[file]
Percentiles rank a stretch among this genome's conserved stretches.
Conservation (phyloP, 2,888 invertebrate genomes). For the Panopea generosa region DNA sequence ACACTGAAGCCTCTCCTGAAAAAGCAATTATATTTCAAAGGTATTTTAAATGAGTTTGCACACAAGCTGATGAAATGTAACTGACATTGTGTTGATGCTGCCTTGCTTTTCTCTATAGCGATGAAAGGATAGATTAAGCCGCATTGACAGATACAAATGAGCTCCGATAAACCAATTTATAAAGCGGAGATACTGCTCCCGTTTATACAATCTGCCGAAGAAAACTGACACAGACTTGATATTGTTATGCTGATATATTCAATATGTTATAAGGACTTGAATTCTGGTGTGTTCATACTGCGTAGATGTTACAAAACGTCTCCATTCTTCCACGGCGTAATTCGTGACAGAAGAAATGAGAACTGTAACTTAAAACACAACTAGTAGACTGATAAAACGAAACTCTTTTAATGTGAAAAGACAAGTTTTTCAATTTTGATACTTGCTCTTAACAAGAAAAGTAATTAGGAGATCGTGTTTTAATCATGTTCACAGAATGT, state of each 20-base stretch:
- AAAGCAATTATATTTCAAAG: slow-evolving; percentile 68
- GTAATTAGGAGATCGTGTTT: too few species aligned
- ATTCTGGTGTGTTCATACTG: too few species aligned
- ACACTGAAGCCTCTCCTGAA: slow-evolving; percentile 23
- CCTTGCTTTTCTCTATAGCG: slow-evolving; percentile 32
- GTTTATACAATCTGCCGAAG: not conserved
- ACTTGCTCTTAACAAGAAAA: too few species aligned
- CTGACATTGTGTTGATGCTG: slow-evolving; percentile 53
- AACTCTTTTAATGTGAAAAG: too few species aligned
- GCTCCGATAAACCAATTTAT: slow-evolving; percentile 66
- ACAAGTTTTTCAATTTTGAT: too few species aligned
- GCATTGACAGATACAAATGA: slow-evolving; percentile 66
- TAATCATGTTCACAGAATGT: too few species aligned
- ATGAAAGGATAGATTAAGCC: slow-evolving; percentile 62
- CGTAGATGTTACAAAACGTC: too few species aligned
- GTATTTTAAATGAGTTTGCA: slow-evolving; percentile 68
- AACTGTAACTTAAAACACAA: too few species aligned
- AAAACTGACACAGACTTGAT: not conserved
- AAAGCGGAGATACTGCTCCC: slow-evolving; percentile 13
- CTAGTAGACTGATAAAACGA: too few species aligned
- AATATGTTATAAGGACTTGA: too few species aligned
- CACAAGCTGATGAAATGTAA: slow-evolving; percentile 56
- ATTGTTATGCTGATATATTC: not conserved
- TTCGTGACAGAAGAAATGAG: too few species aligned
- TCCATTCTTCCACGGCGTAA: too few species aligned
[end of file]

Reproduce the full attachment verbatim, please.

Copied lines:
Percentiles rank a stretch among this genome's conserved stretches.
Conservation (phyloP, 2,888 invertebrate genomes). For the Panopea generosa region DNA sequence ACACTGAAGCCTCTCCTGAAAAAGCAATTATATTTCAAAGGTATTTTAAATGAGTTTGCACACAAGCTGATGAAATGTAACTGACATTGTGTTGATGCTGCCTTGCTTTTCTCTATAGCGATGAAAGGATAGATTAAGCCGCATTGACAGATACAAATGAGCTCCGATAAACCAATTTATAAAGCGGAGATACTGCTCCCGTTTATACAATCTGCCGAAGAAAACTGACACAGACTTGATATTGTTATGCTGATATATTCAATATGTTATAAGGACTTGAATTCTGGTGTGTTCATACTGCGTAGATGTTACAAAACGTCTCCATTCTTCCACGGCGTAATTCGTGACAGAAGAAATGAGAACTGTAACTTAAAACACAACTAGTAGACTGATAAAACGAAACTCTTTTAATGTGAAAAGACAAGTTTTTCAATTTTGATACTTGCTCTTAACAAGAAAAGTAATTAGGAGATCGTGTTTTAATCATGTTCACAGAATGT, state of each 20-base stretch:
- AAAGCAATTATATTTCAAAG: slow-evolving; percentile 68
- GTAATTAGGAGATCGTGTTT: too few species aligned
- ATTCTGGTGTGTTCATACTG: too few species aligned
- ACACTGAAGCCTCTCCTGAA: slow-evolving; percentile 23
- CCTTGCTTTTCTCTATAGCG: slow-evolving; percentile 32
- GTTTATACAATCTGCCGAAG: not conserved
- ACTTGCTCTTAACAAGAAAA: too few species aligned
- CTGACATTGTGTTGATGCTG: slow-evolving; percentile 53
- AACTCTTTTAATGTGAAAAG: too few species aligned
- GCTCCGATAAACCAATTTAT: slow-evolving; percentile 66
- ACAAGTTTTTCAATTTTGAT: too few species aligned
- GCATTGACAGATACAAATGA: slow-evolving; percentile 66
- TAATCATGTTCACAGAATGT: too few species aligned
- ATGAAAGGATAGATTAAGCC: slow-evolving; percentile 62
- CGTAGATGTTACAAAACGTC: too few species aligned
- GTATTTTAAATGAGTTTGCA: slow-evolving; percentile 68
- AACTGTAACTTAAAACACAA: too few species aligned
- AAAACTGACACAGACTTGAT: not conserved
- AAAGCGGAGATACTGCTCCC: slow-evolving; percentile 13
- CTAGTAGACTGATAAAACGA: too few species aligned
- AATATGTTATAAGGACTTGA: too few species aligned
- CACAAGCTGATGAAATGTAA: slow-evolving; percentile 56
- ATTGTTATGCTGATATATTC: not conserved
- TTCGTGACAGAAGAAATGAG: too few species aligned
- TCCATTCTTCCACGGCGTAA: too few species aligned